By Stephan Litjens, Nokia
I recently returned from the annual SCWS World 2016, where the industry gathers in London every May to advance small cell technology. First on the agenda at this year’s show was our morning seminar and panel discussion on MulteFire technology moderated by David Chambers, ThinkSmallCell. I was joined on the panel by Juan Santiago, director of small cells for Ruckus Wireless, James Body, head of research and development for Truphone, and Sami Susiaho, head of edge technologies for Sky.
LTE over unlicensed spectrum has been a hot topic over the last year, and with MulteFire as the newest entrant in this field, it was no surprise we had a full room. It was also no surprise that we had a lively discussion! A few key themes emerged.
The importance of the Neutral Host. Neutral host was on the agenda for many of the sessions throughout the conference and is seen as a key driver for the small cell market to grow exponentially. It was agreed amongst the panel that MulteFire’s ability to operate as a Neutral Host presents a compelling use case for the technology. As more enterprises embrace a BYOD (Bring Your Own Device) strategy, they will need a multi-operator solution that supports all of those devices with seamless connectivity. Enterprises and mobile operators will need to work out roaming agreements.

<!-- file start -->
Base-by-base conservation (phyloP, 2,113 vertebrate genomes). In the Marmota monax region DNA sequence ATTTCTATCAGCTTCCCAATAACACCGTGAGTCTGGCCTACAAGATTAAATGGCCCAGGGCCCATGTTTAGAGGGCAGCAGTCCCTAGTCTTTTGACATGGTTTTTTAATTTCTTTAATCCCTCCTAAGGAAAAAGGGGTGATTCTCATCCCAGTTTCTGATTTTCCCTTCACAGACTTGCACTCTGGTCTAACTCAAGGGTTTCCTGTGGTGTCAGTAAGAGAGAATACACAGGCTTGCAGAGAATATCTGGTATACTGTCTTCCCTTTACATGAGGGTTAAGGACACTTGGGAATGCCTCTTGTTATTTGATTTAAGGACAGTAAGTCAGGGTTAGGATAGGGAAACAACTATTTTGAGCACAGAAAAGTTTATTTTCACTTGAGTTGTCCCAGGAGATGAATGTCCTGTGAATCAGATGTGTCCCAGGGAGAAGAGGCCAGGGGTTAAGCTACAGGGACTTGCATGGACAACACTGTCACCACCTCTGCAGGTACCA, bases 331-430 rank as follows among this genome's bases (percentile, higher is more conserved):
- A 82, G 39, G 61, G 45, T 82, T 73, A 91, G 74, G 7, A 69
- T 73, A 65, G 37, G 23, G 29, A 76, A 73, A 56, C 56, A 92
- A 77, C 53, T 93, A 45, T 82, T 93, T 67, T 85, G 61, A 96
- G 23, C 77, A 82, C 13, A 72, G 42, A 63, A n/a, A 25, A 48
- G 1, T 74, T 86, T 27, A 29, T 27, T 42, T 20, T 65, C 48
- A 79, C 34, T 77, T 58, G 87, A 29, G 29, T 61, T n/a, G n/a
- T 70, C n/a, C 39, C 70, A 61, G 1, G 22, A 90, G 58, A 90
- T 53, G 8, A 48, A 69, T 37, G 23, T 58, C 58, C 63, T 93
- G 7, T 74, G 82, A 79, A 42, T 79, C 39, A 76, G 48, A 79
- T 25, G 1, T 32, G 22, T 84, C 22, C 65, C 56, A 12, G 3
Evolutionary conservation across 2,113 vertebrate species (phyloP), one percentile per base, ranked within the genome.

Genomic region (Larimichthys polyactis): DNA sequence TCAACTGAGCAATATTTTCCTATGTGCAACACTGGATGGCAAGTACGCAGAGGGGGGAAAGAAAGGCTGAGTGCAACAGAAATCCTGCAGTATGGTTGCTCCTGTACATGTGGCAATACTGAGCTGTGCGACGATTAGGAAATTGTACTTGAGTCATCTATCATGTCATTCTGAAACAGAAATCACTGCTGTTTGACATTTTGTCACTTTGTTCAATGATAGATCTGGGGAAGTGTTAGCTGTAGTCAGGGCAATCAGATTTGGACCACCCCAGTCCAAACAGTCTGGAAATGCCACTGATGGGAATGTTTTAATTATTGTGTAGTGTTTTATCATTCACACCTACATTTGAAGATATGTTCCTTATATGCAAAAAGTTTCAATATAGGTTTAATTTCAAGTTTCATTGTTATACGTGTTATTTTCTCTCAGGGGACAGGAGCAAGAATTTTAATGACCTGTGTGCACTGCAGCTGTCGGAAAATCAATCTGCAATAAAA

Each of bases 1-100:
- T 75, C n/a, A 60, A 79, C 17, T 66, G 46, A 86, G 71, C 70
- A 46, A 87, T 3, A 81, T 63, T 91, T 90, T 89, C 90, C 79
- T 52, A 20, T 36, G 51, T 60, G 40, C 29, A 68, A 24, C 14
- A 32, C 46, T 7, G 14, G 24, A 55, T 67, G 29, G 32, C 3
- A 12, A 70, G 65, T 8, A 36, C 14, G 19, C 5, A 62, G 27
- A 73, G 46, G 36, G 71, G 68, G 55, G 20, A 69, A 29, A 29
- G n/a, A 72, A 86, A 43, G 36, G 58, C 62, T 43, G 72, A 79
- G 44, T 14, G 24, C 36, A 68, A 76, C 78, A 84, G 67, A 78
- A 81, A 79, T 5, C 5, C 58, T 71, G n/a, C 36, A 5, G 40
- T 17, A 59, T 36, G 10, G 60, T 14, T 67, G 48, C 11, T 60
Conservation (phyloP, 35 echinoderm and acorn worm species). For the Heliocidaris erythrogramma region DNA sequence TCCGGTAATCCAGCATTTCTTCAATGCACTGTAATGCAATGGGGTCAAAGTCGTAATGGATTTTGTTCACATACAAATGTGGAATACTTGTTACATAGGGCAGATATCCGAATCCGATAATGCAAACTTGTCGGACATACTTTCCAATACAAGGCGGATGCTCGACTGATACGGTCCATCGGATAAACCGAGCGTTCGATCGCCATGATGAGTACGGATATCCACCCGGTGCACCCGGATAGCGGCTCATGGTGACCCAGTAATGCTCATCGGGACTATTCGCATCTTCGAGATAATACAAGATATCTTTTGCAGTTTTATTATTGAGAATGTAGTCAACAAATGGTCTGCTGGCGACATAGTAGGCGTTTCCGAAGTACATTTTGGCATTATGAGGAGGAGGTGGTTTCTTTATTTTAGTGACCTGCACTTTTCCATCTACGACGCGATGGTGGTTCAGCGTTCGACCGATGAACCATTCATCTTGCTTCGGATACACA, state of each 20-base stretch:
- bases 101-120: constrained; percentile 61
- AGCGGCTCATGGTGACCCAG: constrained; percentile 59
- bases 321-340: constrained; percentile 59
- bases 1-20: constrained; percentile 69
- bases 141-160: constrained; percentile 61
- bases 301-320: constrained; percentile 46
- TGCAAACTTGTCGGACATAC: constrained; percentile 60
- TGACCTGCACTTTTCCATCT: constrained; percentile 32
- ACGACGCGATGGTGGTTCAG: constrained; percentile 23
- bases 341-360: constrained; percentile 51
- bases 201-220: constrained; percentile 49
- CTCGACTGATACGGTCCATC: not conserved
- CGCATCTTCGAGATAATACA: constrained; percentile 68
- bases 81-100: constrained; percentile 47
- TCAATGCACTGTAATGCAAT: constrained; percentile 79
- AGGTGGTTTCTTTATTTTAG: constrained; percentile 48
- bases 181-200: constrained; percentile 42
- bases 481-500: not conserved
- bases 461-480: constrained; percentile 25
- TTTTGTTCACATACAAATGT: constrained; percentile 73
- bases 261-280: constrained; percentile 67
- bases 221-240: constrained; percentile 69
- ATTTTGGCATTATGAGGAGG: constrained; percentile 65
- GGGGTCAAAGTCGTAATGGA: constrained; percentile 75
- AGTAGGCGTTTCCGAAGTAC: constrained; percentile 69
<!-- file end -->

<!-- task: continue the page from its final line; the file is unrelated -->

Congestion is a consideration. MulteFire is designed to support Listen Before Talk for fair sharing with other technologies such as Wi-Fi or LAA in the same spectrum band. Sami Susiaho with Sky argued that based on Sky’s experience with deploying Wi-Fi in tube stations, sometimes there’s just too much congestion for any wireless technology to work well.
However, the first public test of MulteFire by mobile operator Saudi Telecom Company, demonstrated co-existence with Wi-Fi in the 5 GHz band, with MulteFire delivering up to 2x better coverage. It should be also noted that while in indoor venues, campus areas, industry facilities and many other places the unlicensed spectrum is very clean and almost as good as licensed. Moreover combined with the massive amount available for example in the 5GHz band and the quality attributes of MulteFire a carrier grade service level for end users can be expected.
IoT presents a tremendous opportunity. We also discussed how this technology will come to market. While some members of the panel emphasized the need for MulteFire to be adopted in smartphones in order to take off, I believe that we’ll first see the technology deployed in business-critical applications where MulteFire can deliver better coverage and capacity than Wi-Fi. MulteFire is the right technology for industrial applications in indoor settings such as factories or hospitals with a multitude of new IoT devices.
Interested in learning more about MulteFire? ThinkSmallCell has just published a white paper on MulteFire explaining how “MulteFire Lights up the Path for Universal Wireless Service.” Or contact the MulteFire Alliance to learn more about joining us to advance MulteFire technology and enable a new way to wireless.